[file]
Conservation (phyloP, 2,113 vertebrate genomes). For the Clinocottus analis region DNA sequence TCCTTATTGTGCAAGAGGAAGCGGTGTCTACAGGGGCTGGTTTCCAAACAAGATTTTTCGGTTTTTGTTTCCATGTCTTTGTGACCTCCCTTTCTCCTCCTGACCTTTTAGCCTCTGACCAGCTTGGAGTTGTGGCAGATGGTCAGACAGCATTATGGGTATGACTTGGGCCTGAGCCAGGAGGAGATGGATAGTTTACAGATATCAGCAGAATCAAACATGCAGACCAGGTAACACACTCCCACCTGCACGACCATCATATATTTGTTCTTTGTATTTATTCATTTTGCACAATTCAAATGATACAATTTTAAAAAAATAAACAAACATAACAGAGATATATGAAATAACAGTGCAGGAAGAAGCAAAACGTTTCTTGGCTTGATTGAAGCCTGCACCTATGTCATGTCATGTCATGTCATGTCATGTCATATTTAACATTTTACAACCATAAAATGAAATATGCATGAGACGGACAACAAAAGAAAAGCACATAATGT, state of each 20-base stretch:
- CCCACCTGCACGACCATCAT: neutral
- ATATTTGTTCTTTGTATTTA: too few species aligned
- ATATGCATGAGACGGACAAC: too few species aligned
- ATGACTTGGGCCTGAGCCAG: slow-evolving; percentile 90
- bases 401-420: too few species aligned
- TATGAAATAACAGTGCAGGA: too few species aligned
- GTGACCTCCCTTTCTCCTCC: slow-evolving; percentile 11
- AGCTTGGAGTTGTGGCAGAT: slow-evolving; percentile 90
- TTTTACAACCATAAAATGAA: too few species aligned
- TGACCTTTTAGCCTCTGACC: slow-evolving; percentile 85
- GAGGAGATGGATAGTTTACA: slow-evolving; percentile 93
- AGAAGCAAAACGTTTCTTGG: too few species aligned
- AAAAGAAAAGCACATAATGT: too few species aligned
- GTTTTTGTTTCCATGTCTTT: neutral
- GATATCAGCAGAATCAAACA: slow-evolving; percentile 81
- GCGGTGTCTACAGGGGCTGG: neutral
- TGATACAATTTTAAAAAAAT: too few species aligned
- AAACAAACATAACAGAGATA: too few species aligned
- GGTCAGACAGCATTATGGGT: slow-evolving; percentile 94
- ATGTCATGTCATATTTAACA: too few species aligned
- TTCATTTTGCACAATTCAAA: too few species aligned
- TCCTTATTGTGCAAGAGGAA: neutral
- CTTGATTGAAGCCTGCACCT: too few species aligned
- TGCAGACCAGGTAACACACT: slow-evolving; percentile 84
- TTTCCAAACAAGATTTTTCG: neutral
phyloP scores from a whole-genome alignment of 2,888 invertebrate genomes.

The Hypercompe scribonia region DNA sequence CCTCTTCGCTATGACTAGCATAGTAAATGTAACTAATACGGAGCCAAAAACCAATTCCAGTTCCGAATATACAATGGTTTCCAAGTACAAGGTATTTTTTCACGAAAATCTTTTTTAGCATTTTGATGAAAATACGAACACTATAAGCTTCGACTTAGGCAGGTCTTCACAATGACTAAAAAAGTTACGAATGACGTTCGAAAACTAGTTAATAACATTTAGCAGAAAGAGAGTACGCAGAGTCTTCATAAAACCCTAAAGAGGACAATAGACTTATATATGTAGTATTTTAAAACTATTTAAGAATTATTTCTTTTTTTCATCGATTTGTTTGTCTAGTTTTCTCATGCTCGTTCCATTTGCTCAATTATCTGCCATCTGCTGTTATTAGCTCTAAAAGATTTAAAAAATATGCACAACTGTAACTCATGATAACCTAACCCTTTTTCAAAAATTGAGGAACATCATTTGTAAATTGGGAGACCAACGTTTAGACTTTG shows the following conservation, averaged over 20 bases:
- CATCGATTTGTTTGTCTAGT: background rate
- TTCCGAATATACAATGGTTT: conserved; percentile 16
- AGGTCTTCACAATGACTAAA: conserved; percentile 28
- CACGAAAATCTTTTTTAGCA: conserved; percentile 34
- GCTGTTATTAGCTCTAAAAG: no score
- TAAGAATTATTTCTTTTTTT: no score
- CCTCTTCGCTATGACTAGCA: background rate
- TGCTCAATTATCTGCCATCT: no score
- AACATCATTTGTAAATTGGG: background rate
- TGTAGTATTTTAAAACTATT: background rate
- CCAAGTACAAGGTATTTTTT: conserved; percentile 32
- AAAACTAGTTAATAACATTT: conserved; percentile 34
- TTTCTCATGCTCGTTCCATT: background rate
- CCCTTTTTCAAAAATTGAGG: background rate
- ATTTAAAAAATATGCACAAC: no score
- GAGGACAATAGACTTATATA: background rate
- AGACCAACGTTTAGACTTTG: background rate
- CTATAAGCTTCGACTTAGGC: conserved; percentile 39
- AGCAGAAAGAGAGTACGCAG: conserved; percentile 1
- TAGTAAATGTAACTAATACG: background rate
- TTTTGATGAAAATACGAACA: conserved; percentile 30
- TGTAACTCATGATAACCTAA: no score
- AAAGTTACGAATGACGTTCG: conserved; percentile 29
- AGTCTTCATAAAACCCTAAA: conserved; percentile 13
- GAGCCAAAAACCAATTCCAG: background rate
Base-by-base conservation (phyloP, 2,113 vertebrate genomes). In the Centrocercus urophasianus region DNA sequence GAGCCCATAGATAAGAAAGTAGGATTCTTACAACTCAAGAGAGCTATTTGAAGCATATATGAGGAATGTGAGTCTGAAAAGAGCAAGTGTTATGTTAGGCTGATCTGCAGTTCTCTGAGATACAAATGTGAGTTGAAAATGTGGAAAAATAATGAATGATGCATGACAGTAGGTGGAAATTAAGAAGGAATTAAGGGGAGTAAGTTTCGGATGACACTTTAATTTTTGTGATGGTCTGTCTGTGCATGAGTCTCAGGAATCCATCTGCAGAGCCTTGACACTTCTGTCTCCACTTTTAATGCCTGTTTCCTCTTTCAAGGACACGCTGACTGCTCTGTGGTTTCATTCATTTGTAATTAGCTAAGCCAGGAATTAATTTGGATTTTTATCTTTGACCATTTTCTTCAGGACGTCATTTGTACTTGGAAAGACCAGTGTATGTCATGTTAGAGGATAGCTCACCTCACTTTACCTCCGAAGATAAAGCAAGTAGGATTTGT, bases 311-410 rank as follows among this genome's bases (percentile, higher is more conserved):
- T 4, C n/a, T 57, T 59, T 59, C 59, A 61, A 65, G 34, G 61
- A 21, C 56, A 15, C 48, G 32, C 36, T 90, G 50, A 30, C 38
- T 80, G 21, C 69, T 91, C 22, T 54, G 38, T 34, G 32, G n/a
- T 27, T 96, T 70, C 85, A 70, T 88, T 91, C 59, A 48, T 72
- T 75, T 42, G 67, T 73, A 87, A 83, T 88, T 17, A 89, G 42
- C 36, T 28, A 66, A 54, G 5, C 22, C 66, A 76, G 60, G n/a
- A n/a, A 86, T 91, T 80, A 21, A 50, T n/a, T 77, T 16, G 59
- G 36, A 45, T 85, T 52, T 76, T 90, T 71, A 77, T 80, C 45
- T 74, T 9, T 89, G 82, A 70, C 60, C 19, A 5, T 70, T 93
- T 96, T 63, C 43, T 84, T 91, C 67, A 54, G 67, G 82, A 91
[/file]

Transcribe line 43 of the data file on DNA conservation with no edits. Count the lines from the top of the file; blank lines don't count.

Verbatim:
- ATTTAAAAAATATGCACAAC: no score